Talk:Psychological trauma

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Betrayal trauma[edit]

There's a lot of talk now about "Betrayal trauma" (even the ref I added talks of it). I don't know if there should be a special section on it though. It may just be a passing pop-psychology buzz word. --DanielCD 21:45, 5 December 2005 (UTC)

I think, for the short term, its fine if the article over-emphasizes the particular interest of its one actual reference. The way to correct this is to incorporate more material, both historical and contemporary, so that some detail about specializations appears in a balanced way in the end. Jkelly 21:52, 5 December 2005 (UTC)

Just a note to say ta for providing a pdf to go with the reference. As most academic institutions do not accept information from Wikipedia as reliable (which means it cannot be cited), having the original source is invaluable! It looks like it was scanned in, so I just wanted to say thank you for the effort - it is much appreciated! AD. —Preceding unsigned comment added by 80.7.54.93 (talkcontribs)

Wikipedia is a launching point for research, not an end point. That's why references are most important here. --DanielCD 18:54, 12 April 2006 (UTC)

Sources[edit]

Several of the sources in this article are not longer working, this includes the first one.

Dec. 5 expansion[edit]

Everything looks good to me. I do have a couple of recommendations, however. One is that "earthquake" be de-wikified; a reader can be expected to know what the word means and that article doesn't provide further background for this one. I find the Post-cult trauma link dubious. If there is no obvious way to work it into the text, that suggests it is tangential. The "Further reading" section doesn't strike me as the best selection of encyclopedic references, but I have no familiarity with that kind of literature, so I may well be wrong. In any case, the subject is large enough that this article could be expanded a great deal more, and I suggest that the recent editing is a great start. Jkelly 21:52, 5 December 2005 (UTC)

I removed one of the further reading books. I'll look at the others. I left the Post-cult trauma link for now; I'll give some thought to whether it belongs. The articles it leads to are... odd in themselves and perhaps could use a peek (maybe my next project). That link looked funny to me as well; that's why I moved it to the bottom. I left the empty "Symptoms" section header for now as well, as this really needs to be included. I'll see what I can whip up tonight or tomorrow. --DanielCD 22:03, 5 December 2005 (UTC)

Interwikis[edit]

There must be more interwiki links for a subject as general as this. --DanielCD 19:03, 7 January 2006 (UTC)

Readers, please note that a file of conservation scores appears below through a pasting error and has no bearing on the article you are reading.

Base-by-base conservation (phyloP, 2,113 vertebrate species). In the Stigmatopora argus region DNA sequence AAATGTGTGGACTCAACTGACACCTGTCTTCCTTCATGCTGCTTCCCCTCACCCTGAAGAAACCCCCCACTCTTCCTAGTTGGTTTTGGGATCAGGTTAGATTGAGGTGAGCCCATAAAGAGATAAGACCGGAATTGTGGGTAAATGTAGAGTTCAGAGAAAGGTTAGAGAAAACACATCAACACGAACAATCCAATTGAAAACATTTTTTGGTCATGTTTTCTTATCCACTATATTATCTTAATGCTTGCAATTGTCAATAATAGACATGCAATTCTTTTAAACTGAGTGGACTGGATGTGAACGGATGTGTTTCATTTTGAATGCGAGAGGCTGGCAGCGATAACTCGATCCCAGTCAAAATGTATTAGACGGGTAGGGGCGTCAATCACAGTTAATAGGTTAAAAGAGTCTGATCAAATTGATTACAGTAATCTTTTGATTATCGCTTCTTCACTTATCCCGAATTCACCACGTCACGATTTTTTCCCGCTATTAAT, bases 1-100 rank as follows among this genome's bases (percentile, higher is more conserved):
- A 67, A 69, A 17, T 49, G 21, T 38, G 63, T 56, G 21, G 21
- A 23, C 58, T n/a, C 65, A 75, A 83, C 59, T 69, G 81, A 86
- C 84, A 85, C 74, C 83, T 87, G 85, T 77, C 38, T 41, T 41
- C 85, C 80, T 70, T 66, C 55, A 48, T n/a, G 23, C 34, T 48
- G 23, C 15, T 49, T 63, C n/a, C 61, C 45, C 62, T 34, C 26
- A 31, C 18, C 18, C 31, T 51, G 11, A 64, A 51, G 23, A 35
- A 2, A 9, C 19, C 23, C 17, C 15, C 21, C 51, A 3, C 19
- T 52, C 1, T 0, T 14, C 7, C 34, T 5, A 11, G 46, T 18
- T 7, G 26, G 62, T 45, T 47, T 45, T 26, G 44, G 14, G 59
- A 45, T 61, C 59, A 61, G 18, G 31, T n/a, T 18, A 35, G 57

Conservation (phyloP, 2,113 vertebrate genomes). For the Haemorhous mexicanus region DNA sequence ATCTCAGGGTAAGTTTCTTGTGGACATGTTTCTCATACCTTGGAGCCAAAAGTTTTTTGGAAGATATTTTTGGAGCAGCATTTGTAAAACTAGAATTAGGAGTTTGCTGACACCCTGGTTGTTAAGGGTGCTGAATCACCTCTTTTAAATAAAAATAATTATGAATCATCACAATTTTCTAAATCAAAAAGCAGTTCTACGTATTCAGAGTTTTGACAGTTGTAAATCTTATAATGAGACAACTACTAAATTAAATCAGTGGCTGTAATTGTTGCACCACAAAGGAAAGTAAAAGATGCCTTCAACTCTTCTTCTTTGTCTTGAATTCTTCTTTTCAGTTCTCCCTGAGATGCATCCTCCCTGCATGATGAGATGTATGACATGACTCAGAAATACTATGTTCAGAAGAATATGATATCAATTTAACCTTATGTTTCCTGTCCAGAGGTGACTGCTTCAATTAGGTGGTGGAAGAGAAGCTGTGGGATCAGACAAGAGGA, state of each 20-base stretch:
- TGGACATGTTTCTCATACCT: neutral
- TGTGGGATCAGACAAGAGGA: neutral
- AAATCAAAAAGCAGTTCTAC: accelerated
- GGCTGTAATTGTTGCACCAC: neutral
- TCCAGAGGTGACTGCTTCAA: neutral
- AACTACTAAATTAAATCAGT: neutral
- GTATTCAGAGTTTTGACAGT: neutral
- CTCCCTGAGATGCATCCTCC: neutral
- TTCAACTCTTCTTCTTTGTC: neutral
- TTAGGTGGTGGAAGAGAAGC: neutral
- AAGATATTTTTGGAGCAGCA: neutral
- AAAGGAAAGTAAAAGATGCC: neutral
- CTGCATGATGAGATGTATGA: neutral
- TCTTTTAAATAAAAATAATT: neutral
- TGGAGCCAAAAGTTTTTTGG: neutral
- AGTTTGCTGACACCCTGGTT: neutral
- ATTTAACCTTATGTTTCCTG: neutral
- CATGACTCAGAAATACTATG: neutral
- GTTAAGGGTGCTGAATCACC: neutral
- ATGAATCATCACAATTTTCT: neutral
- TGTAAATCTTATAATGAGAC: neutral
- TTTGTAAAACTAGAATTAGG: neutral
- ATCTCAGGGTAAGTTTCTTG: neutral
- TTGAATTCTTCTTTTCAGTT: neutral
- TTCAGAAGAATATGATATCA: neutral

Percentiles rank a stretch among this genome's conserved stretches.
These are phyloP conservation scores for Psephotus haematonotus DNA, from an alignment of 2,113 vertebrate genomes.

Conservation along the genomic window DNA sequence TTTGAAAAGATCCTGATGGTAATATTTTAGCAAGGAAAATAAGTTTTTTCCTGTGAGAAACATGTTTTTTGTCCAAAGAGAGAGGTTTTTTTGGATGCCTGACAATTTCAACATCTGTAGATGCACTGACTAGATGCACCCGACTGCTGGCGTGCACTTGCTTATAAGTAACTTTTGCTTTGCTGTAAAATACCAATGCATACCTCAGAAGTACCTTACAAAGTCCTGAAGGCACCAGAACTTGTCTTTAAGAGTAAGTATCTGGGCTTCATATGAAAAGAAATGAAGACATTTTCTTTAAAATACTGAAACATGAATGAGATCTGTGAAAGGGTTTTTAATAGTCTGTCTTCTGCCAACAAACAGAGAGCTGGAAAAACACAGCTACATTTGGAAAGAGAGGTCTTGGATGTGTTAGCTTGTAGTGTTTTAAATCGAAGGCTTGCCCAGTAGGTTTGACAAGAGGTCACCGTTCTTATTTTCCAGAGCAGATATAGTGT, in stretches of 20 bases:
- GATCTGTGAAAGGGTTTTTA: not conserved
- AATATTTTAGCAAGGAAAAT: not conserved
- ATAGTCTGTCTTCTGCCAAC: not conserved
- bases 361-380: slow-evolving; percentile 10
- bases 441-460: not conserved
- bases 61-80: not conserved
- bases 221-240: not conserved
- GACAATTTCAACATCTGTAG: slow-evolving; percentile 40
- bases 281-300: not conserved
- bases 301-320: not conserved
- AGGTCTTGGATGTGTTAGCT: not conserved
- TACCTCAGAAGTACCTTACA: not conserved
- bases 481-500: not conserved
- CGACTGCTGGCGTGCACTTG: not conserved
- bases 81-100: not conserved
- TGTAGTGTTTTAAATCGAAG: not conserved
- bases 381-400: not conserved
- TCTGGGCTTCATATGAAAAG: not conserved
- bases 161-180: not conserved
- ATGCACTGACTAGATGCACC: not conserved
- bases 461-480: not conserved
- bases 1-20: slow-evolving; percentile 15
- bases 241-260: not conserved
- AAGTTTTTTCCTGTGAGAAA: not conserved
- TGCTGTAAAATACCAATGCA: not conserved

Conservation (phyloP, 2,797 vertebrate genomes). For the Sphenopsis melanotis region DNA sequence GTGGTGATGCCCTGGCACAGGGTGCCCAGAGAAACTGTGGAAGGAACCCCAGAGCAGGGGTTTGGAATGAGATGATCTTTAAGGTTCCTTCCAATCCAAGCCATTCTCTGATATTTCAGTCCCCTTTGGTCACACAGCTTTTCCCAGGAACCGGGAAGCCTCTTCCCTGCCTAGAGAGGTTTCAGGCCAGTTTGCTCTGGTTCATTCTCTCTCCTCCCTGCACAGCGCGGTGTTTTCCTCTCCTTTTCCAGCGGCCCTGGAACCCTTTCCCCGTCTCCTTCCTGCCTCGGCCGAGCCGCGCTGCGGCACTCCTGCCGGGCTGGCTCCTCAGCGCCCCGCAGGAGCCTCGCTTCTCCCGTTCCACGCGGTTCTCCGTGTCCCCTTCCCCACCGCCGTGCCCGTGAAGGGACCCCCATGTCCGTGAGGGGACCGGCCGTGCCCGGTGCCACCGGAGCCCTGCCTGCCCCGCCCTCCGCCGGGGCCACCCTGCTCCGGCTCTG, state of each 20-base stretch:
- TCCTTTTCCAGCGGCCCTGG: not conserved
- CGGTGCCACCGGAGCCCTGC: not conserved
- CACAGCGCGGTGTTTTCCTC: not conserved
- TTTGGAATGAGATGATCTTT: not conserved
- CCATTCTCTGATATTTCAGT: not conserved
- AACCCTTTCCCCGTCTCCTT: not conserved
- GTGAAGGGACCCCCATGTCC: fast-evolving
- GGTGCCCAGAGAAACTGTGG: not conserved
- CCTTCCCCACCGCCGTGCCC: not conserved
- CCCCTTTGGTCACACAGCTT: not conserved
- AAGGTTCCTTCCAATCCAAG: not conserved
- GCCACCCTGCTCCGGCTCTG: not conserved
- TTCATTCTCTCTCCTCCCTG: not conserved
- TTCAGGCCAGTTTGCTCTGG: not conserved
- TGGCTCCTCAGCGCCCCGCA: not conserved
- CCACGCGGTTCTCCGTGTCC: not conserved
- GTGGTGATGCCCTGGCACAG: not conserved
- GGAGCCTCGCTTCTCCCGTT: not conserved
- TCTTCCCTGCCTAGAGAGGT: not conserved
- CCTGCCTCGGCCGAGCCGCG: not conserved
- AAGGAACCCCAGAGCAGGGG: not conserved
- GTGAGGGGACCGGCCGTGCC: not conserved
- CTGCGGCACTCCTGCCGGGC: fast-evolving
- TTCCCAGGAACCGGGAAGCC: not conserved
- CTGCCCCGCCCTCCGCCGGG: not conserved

• Bromberg, Philip M. (2003). "Something Wicked This Way Comes: Trauma, Dissociation, and Conflict: The Space Where Psychoanalysis, Cognitive Science and Neuroscience Overlap." Psychoanalytic Psychology. 20(3). pp. 558-574.

This is a very interesting article that I might refer to here, so I'm temp. placing the ref for my convenience. --DanielCD 22:28, 17 February 2006 (UTC)

Category[edit]

I would suggest to add this article to the category 'psychology' or 'clinical psychology' - would anyone have objections to that?

helix 10:08, 18 April 2006 (UTC)

ABSOLUTELY! But I see that this hasn't been done yet. To categorize it as a "medical" topic is a fundamental mislead. I really dislike this sort of mistake. We simply are not ready to reduce psychological trauma to an organic phenomena. It's not likely ever to happen, since what's involved is about learning and conditioning.

While psychologica trauma ultimately IS surely reducible to physical entities, it is not yet something we actually can do, and it is important not to mislead non-professionals about this. When bugs in my word process application program can be usefully connected to errors in circuitry and transient computer memory, then I'll see the realistic possibility of making psychological trauma an organic concept. But...we probably CAN presently reduce computer program errors to error in transcient memory - yet no one does this, for a single very important reason: it isn't useful. Likewise with making psychological trauma a fundamentally organic thing.

If it's not fundamentally organic, then it's not fundamentally medical, and IS fundamentally psychological.

It's critical for us to use appropriate, and useful, cognitive frameworks when thinking about this increasingly important construct.

Tomcloyd (talk) 03:44, 25 August 2008 (UTC)

Article copied?[edit]

The article seems to be copied word-for-word from the link in the end. Is this acceptable wikipedia policy?

Could you be more specific about which link? I looked through them and didn't see anything immediately obvious. --DanielCD 03:33, 22 June 2006 (UTC)

Please add a link to mobbing.ca[edit]

Mobbing is a severe form of workplace bullying with results in debilitaing psychological trauma. Here is an excerpt from the "Health Issues" page at mobbing.ca (http://mobbing.ca).

The mobbed employee who has become our patient suffers from a traumatic environment: psychiatric, social insurance office, personnel department, managers, co-workers, labor unions, doctors in general practice, company health care, etc., can, if events progress unfavorably, produce worse and worse traumata.